And then there is the cat, forelegs outstretched, claws catching in the corner of the linen tablecloth. In less than a moment, the artist’s eternity of quiet, frozen in this scene, would be brutally disturbed by a sudden, violent and calamitous cacophony of noise and chaos as the cloth pulls away, the knife cuts through the air, the cheese wheels to the floor, the soup spills, the bread breaks, and the old woman’s eyes start open, her hands and mouth turning from prayer to exclamation before a hopeless grabbing at the cloth to recover order and rescue her dinner. The silent, calm presence which prevails in this scene has been perfectly, intentionally, and carefully captured within a context of impending chaos: standing on the brink of everything.

The woman at prayer only has a moment before the world breaks in again, the bread is broken, the wine pours out, and the brink is breached. Yet grace is now everywhere, no matter what.

The old woman may admonish the cat, but I see her patience too within her calm composure, a softness hiding behind her scolding, and a quiet confidence in her ability to rearrange things, clean up the mess and proceed. Later, the cat might even make it back on to a welcoming lap – I like to think so.

This fulsome table, the hanging keys of responsibility, the resources on the shelf – this is life. At any and every moment, our carefully arranged order and well-intentioned work, even our prayer, is set to be disrupted. This is life. We are living on the brink of everything. We must find grace there too.

On the brink of everything, the old woman imposes calm and divine connection. She closes her eyes and clasps her hands with intention, gives thanks, blesses all before her, including the impending chaos, the breaking bread. With her prayerful pause, her recognition and activation of grace, she shifts to the vision of a world beyond what we think we see. It may only last a moment, but as for this painting, a moment emulates eternity.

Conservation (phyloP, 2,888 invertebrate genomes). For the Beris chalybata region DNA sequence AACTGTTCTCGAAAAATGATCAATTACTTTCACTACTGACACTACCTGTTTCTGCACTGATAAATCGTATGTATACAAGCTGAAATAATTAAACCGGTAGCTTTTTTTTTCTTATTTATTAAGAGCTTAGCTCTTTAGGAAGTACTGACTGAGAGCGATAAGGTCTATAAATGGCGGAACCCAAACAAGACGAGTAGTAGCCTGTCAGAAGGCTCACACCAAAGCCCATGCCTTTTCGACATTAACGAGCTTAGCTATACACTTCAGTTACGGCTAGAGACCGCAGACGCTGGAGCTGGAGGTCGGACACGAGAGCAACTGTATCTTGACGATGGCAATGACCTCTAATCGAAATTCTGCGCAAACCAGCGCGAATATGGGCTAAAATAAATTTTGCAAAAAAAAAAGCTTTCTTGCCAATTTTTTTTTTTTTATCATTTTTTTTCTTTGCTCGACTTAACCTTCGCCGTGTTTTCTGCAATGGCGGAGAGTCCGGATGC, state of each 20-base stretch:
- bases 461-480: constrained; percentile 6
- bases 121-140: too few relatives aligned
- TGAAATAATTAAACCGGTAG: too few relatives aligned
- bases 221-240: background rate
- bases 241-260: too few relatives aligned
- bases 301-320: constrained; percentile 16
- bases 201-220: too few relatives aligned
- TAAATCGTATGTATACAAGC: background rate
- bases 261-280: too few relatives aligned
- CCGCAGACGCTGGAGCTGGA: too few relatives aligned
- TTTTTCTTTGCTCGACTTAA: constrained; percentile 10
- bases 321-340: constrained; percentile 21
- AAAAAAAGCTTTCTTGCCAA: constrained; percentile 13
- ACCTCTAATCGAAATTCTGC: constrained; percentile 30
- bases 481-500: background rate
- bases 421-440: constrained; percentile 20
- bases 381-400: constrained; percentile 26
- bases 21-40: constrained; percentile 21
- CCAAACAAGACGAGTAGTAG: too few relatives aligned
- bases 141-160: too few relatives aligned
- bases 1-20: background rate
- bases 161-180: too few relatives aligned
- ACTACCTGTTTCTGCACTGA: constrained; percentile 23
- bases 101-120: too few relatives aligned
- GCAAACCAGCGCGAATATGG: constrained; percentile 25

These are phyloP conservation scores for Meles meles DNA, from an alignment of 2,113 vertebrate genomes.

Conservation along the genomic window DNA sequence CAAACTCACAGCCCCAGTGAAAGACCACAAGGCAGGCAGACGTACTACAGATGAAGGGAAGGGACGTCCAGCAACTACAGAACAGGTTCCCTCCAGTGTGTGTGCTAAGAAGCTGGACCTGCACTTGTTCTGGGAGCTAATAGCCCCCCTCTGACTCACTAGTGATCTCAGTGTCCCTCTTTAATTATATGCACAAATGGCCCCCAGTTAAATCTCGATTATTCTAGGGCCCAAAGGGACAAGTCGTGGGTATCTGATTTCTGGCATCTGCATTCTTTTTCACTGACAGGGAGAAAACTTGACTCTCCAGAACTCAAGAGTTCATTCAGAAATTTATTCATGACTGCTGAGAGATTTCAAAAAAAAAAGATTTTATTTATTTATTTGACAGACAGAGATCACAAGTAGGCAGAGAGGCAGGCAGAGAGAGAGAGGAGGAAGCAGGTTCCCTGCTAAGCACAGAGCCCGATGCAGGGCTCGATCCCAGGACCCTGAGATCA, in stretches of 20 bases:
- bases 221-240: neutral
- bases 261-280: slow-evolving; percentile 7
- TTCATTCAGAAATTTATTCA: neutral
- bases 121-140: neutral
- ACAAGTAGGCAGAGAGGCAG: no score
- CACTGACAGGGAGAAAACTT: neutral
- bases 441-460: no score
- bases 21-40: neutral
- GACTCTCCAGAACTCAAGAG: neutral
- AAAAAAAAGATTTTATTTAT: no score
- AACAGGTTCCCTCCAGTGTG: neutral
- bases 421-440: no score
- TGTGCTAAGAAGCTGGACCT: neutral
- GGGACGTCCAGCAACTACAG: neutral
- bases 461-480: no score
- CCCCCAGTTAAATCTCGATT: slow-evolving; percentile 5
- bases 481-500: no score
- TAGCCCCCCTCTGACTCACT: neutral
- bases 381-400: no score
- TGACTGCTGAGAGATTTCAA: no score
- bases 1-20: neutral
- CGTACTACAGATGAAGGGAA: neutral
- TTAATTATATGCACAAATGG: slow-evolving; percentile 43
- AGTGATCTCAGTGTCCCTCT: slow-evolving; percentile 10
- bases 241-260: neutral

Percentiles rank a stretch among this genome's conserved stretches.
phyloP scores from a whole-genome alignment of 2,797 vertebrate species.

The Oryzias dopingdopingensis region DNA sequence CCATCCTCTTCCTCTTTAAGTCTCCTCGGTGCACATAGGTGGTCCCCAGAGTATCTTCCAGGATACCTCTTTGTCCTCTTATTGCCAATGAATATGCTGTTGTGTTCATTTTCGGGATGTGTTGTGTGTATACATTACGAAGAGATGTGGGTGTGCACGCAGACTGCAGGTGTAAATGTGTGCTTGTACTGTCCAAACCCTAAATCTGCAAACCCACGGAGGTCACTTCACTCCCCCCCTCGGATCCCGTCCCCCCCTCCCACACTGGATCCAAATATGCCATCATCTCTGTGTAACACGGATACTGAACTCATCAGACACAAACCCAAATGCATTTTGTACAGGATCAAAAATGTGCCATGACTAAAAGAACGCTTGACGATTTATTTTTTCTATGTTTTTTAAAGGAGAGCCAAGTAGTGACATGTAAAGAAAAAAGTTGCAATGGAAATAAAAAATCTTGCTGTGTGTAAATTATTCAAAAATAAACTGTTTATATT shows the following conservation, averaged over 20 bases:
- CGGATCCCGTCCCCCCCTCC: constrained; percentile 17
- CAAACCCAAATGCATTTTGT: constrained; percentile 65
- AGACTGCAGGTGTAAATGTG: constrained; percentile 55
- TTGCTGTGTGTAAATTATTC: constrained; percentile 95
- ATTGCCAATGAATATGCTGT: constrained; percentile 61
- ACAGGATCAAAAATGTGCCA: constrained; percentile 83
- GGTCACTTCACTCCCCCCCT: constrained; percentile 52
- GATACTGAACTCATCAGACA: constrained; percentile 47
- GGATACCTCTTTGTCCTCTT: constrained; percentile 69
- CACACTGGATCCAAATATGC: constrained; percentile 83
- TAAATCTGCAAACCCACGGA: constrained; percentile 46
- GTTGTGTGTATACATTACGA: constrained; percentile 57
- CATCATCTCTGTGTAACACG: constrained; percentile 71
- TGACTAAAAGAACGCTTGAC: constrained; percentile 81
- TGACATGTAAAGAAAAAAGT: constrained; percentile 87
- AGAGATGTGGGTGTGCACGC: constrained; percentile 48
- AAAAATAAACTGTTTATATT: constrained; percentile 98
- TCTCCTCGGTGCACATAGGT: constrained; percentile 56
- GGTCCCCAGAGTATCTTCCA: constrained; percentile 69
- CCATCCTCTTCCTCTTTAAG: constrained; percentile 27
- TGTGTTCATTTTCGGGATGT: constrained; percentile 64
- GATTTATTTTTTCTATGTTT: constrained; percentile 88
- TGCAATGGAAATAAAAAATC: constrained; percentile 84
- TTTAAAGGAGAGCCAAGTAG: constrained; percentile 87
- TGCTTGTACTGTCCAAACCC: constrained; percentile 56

Each day, it seems, she draws on her faith, her resources. The open Scripture is a source of light, and I love that she is at home, in the place where life is lived and worked every day. She finds forgiveness, grace, and peace and quiet not only in the Church, but here in this worldly house of God, in the midst of her responsibilities, in the breaking of her daily bread; on the brink of everything. I want to do the same.

*It was Parker Palmer’s book of this name On the Brink of Everything on ‘grace, gravity, and growing old’, that was the catalyst for my appreciation that the brink was where I knew I was, where we are, and where our spirituality must be. It was the inspiration for bringing together my thinking about my retreat experience with this drawing.



Alice Priest

Alice Priest is a religious educator with more than 20 years’ experience across a range of settings – from the classroom to youth ministry and teacher education. She has lived and worked in Catholic school systems and ministries in Italy, Germany and Australia. Alice is currently working at Monte Sant’ Angelo Mercy College in Sydney, where she teaches religion and English, and is head of faith formation and liturgy.